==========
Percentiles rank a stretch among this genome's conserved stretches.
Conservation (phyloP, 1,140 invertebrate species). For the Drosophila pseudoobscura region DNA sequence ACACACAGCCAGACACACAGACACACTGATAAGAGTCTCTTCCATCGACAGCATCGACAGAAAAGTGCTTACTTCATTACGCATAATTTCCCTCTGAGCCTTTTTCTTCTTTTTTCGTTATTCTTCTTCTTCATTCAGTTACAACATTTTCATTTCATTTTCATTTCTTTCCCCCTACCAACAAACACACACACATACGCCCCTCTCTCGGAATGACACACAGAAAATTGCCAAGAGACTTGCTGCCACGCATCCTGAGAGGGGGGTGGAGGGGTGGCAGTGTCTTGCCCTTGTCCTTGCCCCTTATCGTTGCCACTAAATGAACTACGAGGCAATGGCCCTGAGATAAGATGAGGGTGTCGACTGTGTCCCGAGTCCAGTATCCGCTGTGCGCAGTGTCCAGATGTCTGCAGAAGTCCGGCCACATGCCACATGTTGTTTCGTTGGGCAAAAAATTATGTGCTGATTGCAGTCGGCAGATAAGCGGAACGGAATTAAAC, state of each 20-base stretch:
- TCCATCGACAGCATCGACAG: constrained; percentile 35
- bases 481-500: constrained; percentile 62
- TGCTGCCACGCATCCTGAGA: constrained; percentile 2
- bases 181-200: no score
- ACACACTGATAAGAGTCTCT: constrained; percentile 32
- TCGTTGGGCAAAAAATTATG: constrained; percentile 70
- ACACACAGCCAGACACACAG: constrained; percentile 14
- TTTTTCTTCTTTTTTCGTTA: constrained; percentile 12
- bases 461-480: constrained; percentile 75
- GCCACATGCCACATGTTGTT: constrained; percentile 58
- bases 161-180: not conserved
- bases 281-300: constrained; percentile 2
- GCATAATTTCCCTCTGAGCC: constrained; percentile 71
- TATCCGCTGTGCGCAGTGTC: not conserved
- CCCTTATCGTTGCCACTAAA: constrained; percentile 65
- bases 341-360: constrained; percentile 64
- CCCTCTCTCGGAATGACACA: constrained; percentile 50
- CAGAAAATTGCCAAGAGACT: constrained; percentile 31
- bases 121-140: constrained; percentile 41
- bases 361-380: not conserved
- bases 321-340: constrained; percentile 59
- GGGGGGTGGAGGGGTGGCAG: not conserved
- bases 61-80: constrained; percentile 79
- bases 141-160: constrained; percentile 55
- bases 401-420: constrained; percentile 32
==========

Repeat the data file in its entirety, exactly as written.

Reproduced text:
Percentiles rank a stretch among this genome's conserved stretches.
Conservation (phyloP, 1,140 invertebrate species). For the Drosophila pseudoobscura region DNA sequence ACACACAGCCAGACACACAGACACACTGATAAGAGTCTCTTCCATCGACAGCATCGACAGAAAAGTGCTTACTTCATTACGCATAATTTCCCTCTGAGCCTTTTTCTTCTTTTTTCGTTATTCTTCTTCTTCATTCAGTTACAACATTTTCATTTCATTTTCATTTCTTTCCCCCTACCAACAAACACACACACATACGCCCCTCTCTCGGAATGACACACAGAAAATTGCCAAGAGACTTGCTGCCACGCATCCTGAGAGGGGGGTGGAGGGGTGGCAGTGTCTTGCCCTTGTCCTTGCCCCTTATCGTTGCCACTAAATGAACTACGAGGCAATGGCCCTGAGATAAGATGAGGGTGTCGACTGTGTCCCGAGTCCAGTATCCGCTGTGCGCAGTGTCCAGATGTCTGCAGAAGTCCGGCCACATGCCACATGTTGTTTCGTTGGGCAAAAAATTATGTGCTGATTGCAGTCGGCAGATAAGCGGAACGGAATTAAAC, state of each 20-base stretch:
- TCCATCGACAGCATCGACAG: constrained; percentile 35
- bases 481-500: constrained; percentile 62
- TGCTGCCACGCATCCTGAGA: constrained; percentile 2
- bases 181-200: no score
- ACACACTGATAAGAGTCTCT: constrained; percentile 32
- TCGTTGGGCAAAAAATTATG: constrained; percentile 70
- ACACACAGCCAGACACACAG: constrained; percentile 14
- TTTTTCTTCTTTTTTCGTTA: constrained; percentile 12
- bases 461-480: constrained; percentile 75
- GCCACATGCCACATGTTGTT: constrained; percentile 58
- bases 161-180: not conserved
- bases 281-300: constrained; percentile 2
- GCATAATTTCCCTCTGAGCC: constrained; percentile 71
- TATCCGCTGTGCGCAGTGTC: not conserved
- CCCTTATCGTTGCCACTAAA: constrained; percentile 65
- bases 341-360: constrained; percentile 64
- CCCTCTCTCGGAATGACACA: constrained; percentile 50
- CAGAAAATTGCCAAGAGACT: constrained; percentile 31
- bases 121-140: constrained; percentile 41
- bases 361-380: not conserved
- bases 321-340: constrained; percentile 59
- GGGGGGTGGAGGGGTGGCAG: not conserved
- bases 61-80: constrained; percentile 79
- bases 141-160: constrained; percentile 55
- bases 401-420: constrained; percentile 32